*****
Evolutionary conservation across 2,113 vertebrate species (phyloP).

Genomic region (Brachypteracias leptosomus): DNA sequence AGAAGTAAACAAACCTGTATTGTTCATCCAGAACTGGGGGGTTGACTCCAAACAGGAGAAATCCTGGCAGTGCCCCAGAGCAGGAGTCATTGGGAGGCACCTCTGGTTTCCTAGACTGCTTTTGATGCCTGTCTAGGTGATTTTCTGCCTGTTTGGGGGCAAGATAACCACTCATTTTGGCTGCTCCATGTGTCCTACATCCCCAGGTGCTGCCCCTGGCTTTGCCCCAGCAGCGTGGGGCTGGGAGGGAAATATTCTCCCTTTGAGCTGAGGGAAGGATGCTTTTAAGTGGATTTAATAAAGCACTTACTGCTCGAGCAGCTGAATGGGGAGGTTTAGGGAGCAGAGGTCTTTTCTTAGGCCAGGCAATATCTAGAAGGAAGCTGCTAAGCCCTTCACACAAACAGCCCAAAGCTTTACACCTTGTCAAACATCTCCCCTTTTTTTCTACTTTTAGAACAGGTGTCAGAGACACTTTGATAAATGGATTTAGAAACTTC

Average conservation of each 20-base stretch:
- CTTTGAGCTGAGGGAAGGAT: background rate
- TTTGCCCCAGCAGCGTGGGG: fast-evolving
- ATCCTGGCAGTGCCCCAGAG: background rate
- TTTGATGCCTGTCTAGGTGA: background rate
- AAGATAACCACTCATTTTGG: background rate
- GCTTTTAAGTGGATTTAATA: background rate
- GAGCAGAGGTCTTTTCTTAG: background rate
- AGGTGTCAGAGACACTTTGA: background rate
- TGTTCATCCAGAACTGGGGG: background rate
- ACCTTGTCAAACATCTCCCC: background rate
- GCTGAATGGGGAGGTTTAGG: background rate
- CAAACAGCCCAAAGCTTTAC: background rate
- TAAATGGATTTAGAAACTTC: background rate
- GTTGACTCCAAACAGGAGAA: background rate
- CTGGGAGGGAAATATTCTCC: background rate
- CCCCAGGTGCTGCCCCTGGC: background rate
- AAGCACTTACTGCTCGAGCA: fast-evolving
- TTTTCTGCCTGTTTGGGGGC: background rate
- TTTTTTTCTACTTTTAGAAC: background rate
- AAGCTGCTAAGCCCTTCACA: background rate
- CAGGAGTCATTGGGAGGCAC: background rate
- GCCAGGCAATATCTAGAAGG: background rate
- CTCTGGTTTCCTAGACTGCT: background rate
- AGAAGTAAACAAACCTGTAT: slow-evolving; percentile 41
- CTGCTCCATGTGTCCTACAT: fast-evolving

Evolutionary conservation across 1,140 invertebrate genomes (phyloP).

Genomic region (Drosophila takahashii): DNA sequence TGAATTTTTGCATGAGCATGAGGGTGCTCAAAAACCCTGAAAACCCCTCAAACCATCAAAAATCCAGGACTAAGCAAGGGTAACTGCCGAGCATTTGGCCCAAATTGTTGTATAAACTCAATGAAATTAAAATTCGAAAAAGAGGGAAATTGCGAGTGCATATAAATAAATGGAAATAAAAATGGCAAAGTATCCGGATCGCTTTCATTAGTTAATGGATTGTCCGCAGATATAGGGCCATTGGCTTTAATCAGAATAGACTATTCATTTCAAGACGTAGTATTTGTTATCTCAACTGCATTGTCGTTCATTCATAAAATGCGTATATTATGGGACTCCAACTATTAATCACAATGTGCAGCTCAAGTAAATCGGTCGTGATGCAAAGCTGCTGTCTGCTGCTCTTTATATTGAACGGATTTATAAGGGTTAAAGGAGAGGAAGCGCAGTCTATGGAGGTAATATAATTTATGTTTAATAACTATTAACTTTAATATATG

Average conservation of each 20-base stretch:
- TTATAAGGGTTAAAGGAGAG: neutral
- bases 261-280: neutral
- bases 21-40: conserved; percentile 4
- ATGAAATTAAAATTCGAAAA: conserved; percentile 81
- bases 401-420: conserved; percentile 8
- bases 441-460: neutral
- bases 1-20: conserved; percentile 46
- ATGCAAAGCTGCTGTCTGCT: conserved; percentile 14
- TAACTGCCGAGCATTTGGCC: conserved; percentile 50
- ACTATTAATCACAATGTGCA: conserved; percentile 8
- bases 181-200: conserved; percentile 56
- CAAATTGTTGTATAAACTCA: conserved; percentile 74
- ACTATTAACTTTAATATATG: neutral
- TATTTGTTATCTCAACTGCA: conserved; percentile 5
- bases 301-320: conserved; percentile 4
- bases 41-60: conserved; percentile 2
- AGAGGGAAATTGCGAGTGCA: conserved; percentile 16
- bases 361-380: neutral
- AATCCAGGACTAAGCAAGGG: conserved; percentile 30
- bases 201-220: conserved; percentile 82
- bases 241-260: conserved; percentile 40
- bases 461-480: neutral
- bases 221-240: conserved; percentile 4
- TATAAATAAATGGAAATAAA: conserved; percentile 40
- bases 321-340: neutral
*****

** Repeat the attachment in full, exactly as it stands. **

Evolutionary conservation across 2,113 vertebrate species (phyloP).

Genomic region (Brachypteracias leptosomus): DNA sequence AGAAGTAAACAAACCTGTATTGTTCATCCAGAACTGGGGGGTTGACTCCAAACAGGAGAAATCCTGGCAGTGCCCCAGAGCAGGAGTCATTGGGAGGCACCTCTGGTTTCCTAGACTGCTTTTGATGCCTGTCTAGGTGATTTTCTGCCTGTTTGGGGGCAAGATAACCACTCATTTTGGCTGCTCCATGTGTCCTACATCCCCAGGTGCTGCCCCTGGCTTTGCCCCAGCAGCGTGGGGCTGGGAGGGAAATATTCTCCCTTTGAGCTGAGGGAAGGATGCTTTTAAGTGGATTTAATAAAGCACTTACTGCTCGAGCAGCTGAATGGGGAGGTTTAGGGAGCAGAGGTCTTTTCTTAGGCCAGGCAATATCTAGAAGGAAGCTGCTAAGCCCTTCACACAAACAGCCCAAAGCTTTACACCTTGTCAAACATCTCCCCTTTTTTTCTACTTTTAGAACAGGTGTCAGAGACACTTTGATAAATGGATTTAGAAACTTC

Average conservation of each 20-base stretch:
- CTTTGAGCTGAGGGAAGGAT: background rate
- TTTGCCCCAGCAGCGTGGGG: fast-evolving
- ATCCTGGCAGTGCCCCAGAG: background rate
- TTTGATGCCTGTCTAGGTGA: background rate
- AAGATAACCACTCATTTTGG: background rate
- GCTTTTAAGTGGATTTAATA: background rate
- GAGCAGAGGTCTTTTCTTAG: background rate
- AGGTGTCAGAGACACTTTGA: background rate
- TGTTCATCCAGAACTGGGGG: background rate
- ACCTTGTCAAACATCTCCCC: background rate
- GCTGAATGGGGAGGTTTAGG: background rate
- CAAACAGCCCAAAGCTTTAC: background rate
- TAAATGGATTTAGAAACTTC: background rate
- GTTGACTCCAAACAGGAGAA: background rate
- CTGGGAGGGAAATATTCTCC: background rate
- CCCCAGGTGCTGCCCCTGGC: background rate
- AAGCACTTACTGCTCGAGCA: fast-evolving
- TTTTCTGCCTGTTTGGGGGC: background rate
- TTTTTTTCTACTTTTAGAAC: background rate
- AAGCTGCTAAGCCCTTCACA: background rate
- CAGGAGTCATTGGGAGGCAC: background rate
- GCCAGGCAATATCTAGAAGG: background rate
- CTCTGGTTTCCTAGACTGCT: background rate
- AGAAGTAAACAAACCTGTAT: slow-evolving; percentile 41
- CTGCTCCATGTGTCCTACAT: fast-evolving

Evolutionary conservation across 1,140 invertebrate genomes (phyloP).

Genomic region (Drosophila takahashii): DNA sequence TGAATTTTTGCATGAGCATGAGGGTGCTCAAAAACCCTGAAAACCCCTCAAACCATCAAAAATCCAGGACTAAGCAAGGGTAACTGCCGAGCATTTGGCCCAAATTGTTGTATAAACTCAATGAAATTAAAATTCGAAAAAGAGGGAAATTGCGAGTGCATATAAATAAATGGAAATAAAAATGGCAAAGTATCCGGATCGCTTTCATTAGTTAATGGATTGTCCGCAGATATAGGGCCATTGGCTTTAATCAGAATAGACTATTCATTTCAAGACGTAGTATTTGTTATCTCAACTGCATTGTCGTTCATTCATAAAATGCGTATATTATGGGACTCCAACTATTAATCACAATGTGCAGCTCAAGTAAATCGGTCGTGATGCAAAGCTGCTGTCTGCTGCTCTTTATATTGAACGGATTTATAAGGGTTAAAGGAGAGGAAGCGCAGTCTATGGAGGTAATATAATTTATGTTTAATAACTATTAACTTTAATATATG

Average conservation of each 20-base stretch:
- TTATAAGGGTTAAAGGAGAG: neutral
- bases 261-280: neutral
- bases 21-40: conserved; percentile 4
- ATGAAATTAAAATTCGAAAA: conserved; percentile 81
- bases 401-420: conserved; percentile 8
- bases 441-460: neutral
- bases 1-20: conserved; percentile 46
- ATGCAAAGCTGCTGTCTGCT: conserved; percentile 14
- TAACTGCCGAGCATTTGGCC: conserved; percentile 50
- ACTATTAATCACAATGTGCA: conserved; percentile 8
- bases 181-200: conserved; percentile 56
- CAAATTGTTGTATAAACTCA: conserved; percentile 74
- ACTATTAACTTTAATATATG: neutral
- TATTTGTTATCTCAACTGCA: conserved; percentile 5
- bases 301-320: conserved; percentile 4
- bases 41-60: conserved; percentile 2
- AGAGGGAAATTGCGAGTGCA: conserved; percentile 16
- bases 361-380: neutral
- AATCCAGGACTAAGCAAGGG: conserved; percentile 30
- bases 201-220: conserved; percentile 82
- bases 241-260: conserved; percentile 40
- bases 461-480: neutral
- bases 221-240: conserved; percentile 4
- TATAAATAAATGGAAATAAA: conserved; percentile 40
- bases 321-340: neutral